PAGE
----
The launch was ushered in by the vibrant and eloquent Claudette Powell of FameFM who assumed the role of emcee for the event. After a brief introduction to the album, up and coming singer Natel was called to the stage for what would be the first of a series of excellent performances. Thereafter Vice Chairman of Jamaica Reggae Industry Association (JARIA), Charles Campbell spoke in honor of Mr. Vegas and his new project, Sweet Jamaica, sharing, "The sentiment is so patriotic; Mr. Vegas epitomizes the best in our Jamaican music."
Recipient of the 1998 British Music of Black Origins Award for Best Reggae Artiste, Vegas has been recognized, both locally and abroad, as a consistent artiste whose music has evolved over the years. Of course, this meant that expectations were high for the singjay who has delivered several chart topping hits such as Heads High, Yu Sure and Jack It Up. According to Mikey Bennett, who played an eminent part in the production of Sweet Jamaica, the album was a "very brave move on the part of Vegas as a Dancehall artiste."
2012 marks the celebration of Jamaica's Golden Jubilee, that is, 50 years since the island first gained independence on 6th August 1962. Over these years Jamaica has accomplished so much that has significantly contributed to its rich culture. Jamaican music for instance has witnessed an evolution of sounds that has, for these decades, defined its people. In the beginning there was Mento then Ska which paved the way for Rocksteady and eventually Reggae and Dancehall. This is exactly what Vegas wanted to capture with the compilation of Sweet Jamaica. He relayed that this double album is a blend of all the musical forms that are created in the island including 'festival music' and gospel, proclaiming, "Spirituality is in everything I do."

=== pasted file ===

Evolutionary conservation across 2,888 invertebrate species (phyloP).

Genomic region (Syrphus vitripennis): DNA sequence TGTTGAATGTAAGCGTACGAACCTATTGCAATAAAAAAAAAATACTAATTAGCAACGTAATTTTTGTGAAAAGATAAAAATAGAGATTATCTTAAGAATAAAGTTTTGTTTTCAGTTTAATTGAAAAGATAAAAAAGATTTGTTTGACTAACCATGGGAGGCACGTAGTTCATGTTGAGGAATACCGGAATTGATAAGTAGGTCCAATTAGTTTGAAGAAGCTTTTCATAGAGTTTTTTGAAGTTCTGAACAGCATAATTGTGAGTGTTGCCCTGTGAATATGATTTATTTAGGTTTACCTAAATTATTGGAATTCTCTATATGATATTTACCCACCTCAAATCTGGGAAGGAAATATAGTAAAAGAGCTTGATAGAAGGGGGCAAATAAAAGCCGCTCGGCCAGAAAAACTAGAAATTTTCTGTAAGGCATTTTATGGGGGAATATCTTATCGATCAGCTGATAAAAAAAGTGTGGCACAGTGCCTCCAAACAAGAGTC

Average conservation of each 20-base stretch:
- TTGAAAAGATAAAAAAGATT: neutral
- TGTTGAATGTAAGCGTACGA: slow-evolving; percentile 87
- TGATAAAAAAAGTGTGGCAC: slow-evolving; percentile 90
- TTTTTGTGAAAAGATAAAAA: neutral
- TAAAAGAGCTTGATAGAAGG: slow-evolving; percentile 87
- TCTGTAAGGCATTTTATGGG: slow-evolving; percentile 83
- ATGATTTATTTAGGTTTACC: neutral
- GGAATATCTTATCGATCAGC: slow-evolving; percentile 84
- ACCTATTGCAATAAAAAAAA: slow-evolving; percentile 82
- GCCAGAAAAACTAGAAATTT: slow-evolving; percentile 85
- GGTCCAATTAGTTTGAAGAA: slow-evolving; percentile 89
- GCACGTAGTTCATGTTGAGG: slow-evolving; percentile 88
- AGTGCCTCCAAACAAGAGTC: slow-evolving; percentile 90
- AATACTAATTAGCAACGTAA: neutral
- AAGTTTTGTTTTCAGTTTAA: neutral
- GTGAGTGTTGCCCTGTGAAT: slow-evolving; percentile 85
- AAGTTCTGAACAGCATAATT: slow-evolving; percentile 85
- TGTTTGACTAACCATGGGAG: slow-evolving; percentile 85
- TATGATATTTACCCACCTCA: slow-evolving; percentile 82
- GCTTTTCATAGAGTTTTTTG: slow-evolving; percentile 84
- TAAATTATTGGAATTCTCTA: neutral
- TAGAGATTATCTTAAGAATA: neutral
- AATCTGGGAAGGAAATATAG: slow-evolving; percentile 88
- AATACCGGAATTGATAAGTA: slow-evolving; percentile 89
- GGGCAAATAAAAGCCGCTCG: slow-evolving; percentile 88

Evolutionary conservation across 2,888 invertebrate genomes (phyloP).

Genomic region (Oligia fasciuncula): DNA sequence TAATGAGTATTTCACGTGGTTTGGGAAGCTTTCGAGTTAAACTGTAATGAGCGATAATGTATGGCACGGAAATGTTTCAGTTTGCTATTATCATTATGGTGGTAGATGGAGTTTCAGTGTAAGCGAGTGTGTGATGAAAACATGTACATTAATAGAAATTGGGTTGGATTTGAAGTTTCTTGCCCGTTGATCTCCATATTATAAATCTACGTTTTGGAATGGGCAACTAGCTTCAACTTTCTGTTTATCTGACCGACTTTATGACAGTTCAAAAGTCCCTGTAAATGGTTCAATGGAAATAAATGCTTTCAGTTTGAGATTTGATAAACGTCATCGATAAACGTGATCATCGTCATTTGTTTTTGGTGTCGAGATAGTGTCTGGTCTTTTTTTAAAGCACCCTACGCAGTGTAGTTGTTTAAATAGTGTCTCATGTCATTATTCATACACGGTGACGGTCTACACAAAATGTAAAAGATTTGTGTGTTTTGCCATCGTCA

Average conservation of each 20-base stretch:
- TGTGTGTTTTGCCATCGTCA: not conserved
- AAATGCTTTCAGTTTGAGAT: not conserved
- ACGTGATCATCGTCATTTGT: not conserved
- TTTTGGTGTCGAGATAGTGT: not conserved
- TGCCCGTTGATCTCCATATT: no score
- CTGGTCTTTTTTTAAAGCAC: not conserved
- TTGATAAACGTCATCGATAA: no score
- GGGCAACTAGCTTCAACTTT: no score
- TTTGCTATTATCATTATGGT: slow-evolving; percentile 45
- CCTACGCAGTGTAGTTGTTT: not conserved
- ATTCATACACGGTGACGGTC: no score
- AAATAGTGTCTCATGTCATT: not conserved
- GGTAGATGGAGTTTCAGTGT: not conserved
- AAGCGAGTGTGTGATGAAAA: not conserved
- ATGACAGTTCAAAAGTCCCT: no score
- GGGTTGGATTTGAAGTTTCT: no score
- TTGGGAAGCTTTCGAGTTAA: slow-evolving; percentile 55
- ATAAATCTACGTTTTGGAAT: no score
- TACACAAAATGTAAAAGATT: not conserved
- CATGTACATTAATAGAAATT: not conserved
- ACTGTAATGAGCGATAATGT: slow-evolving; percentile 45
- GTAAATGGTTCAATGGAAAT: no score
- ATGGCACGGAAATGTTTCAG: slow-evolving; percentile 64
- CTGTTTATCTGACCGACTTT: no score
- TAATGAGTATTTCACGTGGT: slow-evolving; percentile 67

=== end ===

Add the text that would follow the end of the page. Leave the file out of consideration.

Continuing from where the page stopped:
As the band and backup singers mounted the stage, the exhilaration was tangible; everyone wanted a taste of Sweet Jamaica. Mr. Vegas then fittingly began his set with a track entitled "Bring It On". In his effort to revive the quintessential raw spirit of Jamaican music, Vegas figured his best allies would be those who have for years been global ambassadors of the music. Among them was Luciano, The Messenger. He joined Vegas for a spirited collaboration, 'He's Alive and Well', a tasteful blend of gospel and reggae that immediately won favor with the audience. He also called upon Nadine Sutherland, one of the industry's most celebrated female singers, for a 'Magical' duet. One after the other Vegas gave his audience a stellar showcase of songs such as Sweet and Dandy and Tings Ruff which was done to the tune of You Can Get It, a classic by veteran artiste Jimmy Cliff. The song Sweet Jamaica written by Bajan song writer Indra Rudder from which the album gets its name was also in the mix as Vegas reminded his listeners of how precious our little island is.
If this wasn't enough, Vegas sent his audience further into a sugar rush when he invited Barrington Levy, the singing canary, to join him on stage. Levy hasn't performed in Jamaica for many years so this was quite a surprise for those in attendance. His presence emphasized Vegas' intent of preserving and celebrating vintage Jamaican music. The crooner bellowed his major hits namely Murderer, Here I Come and Too Experienced, between several 'pull-ups'- of course.
To wind down the evening, Mr. Vegas returned to centre stage for a final song, Above Waters. By the end of the night it was clear, Sweet Jamaica was a collation of timeless pieces that embodied Jamaica's rich musical diversity. He closed by imploring everyone to continue supporting Jamaican music, beyond Dancehall and Reggae. The album will become available very soon.